I received my diagnosis in high school. My father drove me to a clinic hiding in our neighborhood that we thought we knew like the palms of our hands. I sat with an older man that asked me many things. I cried, said “yes,” “no” and “maybe.” I explained how everything is always noisy, and sometimes I cry so much I think I might drown. He nodded as he wrote things down. My parents were called into school to meet my on-campus therapist. She suggested medication, and both Mami and Papi shook their heads as we filed out of the room. I folded up my bipolar diagnosis and went on living my life.
I am not too much, and I am more than my mental illness.
I was halfway through my 20s when everything got the worst it had ever been. My father was dying. The world was big and scary. I was going into chat rooms and pretending I was people I am not. I was making up entire lives. All of them were free of my mental illness. I was quirky, challenging and different. All things I thought only thin “sane” girls were allowed to be. I fell in love with boy after boy, all of them amazed at the woman I was. How could someone as smart, funny and beautiful as me be single? How did they get so lucky to find me? They didn’t know about the snake coiled in my throat, hadn’t heard the beehive in my head and couldn’t see the hunger in my eyes. I was losing control and had to pull the emergency brake. I went back to therapy for the first time in 10 years and sat across another older man and sobbed. I didn’t want to hate myself anymore; I didn’t want to feel like a monster.
After my father’s death and a year of weekly therapy, I began dating. I had learned to name my triggers and how to avoid them. I understood I needed eight hours of sleep every night and at least one hour of exercise to give my anxious energy somewhere to go. I had never stopped writing; it is what has always kept me afloat. I’d journal regularly and took on healthy hobbies. I went on many dates and enjoyed them all. I had boyfriends, exes and situationships. I was finally living. Everything was bright, and the noise made sense. I hardly ever spoke with my lovers about my anxiety and depression. I didn’t know how to explain hypomanic episodes, and so I never did. I got by this way for a long time until I met a man that refused to let me keep my walls up. I let him, and after a couple of months, the text came: I was too much. I understood and moved on.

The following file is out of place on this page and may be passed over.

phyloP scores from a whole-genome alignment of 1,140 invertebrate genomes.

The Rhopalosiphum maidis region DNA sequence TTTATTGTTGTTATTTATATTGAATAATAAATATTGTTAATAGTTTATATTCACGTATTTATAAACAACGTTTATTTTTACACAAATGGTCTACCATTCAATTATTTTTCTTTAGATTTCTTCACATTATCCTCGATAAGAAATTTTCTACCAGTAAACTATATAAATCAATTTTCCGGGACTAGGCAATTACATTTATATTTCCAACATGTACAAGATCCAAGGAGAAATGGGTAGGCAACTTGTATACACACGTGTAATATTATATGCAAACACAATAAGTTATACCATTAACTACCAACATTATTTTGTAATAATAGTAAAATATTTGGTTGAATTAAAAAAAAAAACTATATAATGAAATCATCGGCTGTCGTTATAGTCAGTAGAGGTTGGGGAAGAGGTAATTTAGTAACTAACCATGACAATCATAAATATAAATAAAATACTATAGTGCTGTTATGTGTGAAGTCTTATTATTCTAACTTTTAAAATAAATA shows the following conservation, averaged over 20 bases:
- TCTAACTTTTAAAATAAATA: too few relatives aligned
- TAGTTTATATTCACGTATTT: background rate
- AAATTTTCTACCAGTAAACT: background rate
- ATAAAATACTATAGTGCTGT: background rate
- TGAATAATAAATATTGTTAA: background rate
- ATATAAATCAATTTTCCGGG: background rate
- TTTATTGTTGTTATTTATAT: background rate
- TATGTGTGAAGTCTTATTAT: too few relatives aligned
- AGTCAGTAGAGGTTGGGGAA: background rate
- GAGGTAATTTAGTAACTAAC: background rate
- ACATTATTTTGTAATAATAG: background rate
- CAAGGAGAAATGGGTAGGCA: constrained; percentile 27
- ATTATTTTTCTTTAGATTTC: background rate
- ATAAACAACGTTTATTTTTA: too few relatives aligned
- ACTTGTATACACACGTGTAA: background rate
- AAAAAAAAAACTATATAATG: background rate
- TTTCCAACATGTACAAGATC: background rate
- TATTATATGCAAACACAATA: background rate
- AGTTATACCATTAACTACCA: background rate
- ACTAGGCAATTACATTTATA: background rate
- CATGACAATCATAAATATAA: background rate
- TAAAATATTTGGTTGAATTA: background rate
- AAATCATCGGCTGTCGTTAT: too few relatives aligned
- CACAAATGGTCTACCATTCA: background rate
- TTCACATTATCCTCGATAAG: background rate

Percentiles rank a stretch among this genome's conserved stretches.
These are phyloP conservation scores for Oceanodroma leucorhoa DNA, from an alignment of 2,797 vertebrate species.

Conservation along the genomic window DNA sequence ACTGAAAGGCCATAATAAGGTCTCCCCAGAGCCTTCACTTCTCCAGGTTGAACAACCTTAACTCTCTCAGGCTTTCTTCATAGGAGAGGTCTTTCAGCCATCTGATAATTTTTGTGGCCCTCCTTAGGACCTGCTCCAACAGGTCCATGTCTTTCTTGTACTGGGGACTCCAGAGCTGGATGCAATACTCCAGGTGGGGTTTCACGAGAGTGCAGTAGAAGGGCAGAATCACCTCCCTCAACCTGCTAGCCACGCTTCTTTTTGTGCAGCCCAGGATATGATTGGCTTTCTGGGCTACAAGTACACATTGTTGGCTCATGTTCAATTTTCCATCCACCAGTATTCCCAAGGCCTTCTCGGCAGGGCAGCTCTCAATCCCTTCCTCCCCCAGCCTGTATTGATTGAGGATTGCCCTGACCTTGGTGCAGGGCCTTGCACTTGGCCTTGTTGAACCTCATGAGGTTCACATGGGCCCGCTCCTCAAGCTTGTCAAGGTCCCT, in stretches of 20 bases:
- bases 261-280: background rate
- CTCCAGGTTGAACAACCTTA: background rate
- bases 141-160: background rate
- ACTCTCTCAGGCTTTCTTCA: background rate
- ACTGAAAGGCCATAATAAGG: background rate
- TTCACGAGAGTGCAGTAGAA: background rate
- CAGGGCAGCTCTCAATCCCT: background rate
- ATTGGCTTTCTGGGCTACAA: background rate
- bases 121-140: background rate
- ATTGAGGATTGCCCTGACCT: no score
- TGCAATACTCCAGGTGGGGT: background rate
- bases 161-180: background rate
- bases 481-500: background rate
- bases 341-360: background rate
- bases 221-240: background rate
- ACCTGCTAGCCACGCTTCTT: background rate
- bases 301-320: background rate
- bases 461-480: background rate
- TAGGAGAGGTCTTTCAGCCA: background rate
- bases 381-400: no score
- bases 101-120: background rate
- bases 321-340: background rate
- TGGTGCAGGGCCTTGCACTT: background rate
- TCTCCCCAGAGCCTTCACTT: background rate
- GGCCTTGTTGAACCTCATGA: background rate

I am often asked, “Why aren’t you medicated?” I then have to explain that I am not the same when I am on meds. I don’t feel and, therefore, I do not write. Part of what attracts folk to me is my bipolar disorder. During my hypomanic episodes, I see the world. I can solve any puzzle. The poems pour out of me and the jokes write themselves. I ooze creativity. I am inspired to organize events and photoshoots. I plan out my calendar. I write entire books. I am powerful. I also do not sleep. I am up for days and everything feels fantastic, but I am well aware that one wrong turn, one stone in the road, one small thing pushing me off course and the spell wears off. I live in fear of the crash. Days where my body aches and just getting out of bed and to the couch is an accomplishment. I only do what is necessary to do. Eat. Shower. Pretend I am alive. It sounds exhausting, doesn’t it? Imagine having to work so hard to be normal and then also be in love.
I am a complicated woman worth loving.
My latest love was one based on the understanding that I am a complicated woman worth loving. He understood my neurosis, laughed with me at my panics after they had passed, celebrated my successes and championed my determination to be kind to myself. I had never been loved that way, loved in a way that did not want me to become someone else. Unfortunately, he was also someone with his own life to untangle. I thought that I could do for him what I hadn’t had someone do for me. I stayed for a long time, excusing red flags as his trauma complicated our love. I sat through long conversations where I did the labor of helping him process feelings he had never articulated to anyone. I loved him, but I was exhausted. I couldn’t do for him what had taken my entire life to do for myself. After years of refusing to leave, I did. It’s been the greatest act of self-love I have ever done, and yet, it has been the most painful.
I don’t have a solution for my disorder. I am bipolar and will be so until my last day. I do know two things: I am not too much, and I am more than my mental illness. My parents didn’t understand that ignoring my diagnosis did not make it go away. Mami likes retelling stories of my childhood and pointing out the parts where I was a loca. I no longer wince when I hear them. They don’t hurt anymore. Instead, I think of that weird little girl and all her magic. How brilliant it has made me and taught me to be generous with my love. I learned patience because of her. I know that nothing is impossible, and that includes romantic love.
When the loneliness comes knocking and I feel that love is incredibly far away or when I start repeating to myself what folks say of people like me, I tell myself this: All of us are a little broken. All of us are a little glue. Find what you need and hold on tight until you can’t hold on anymore. That is how I love beyond my body. It is how I never give up hope.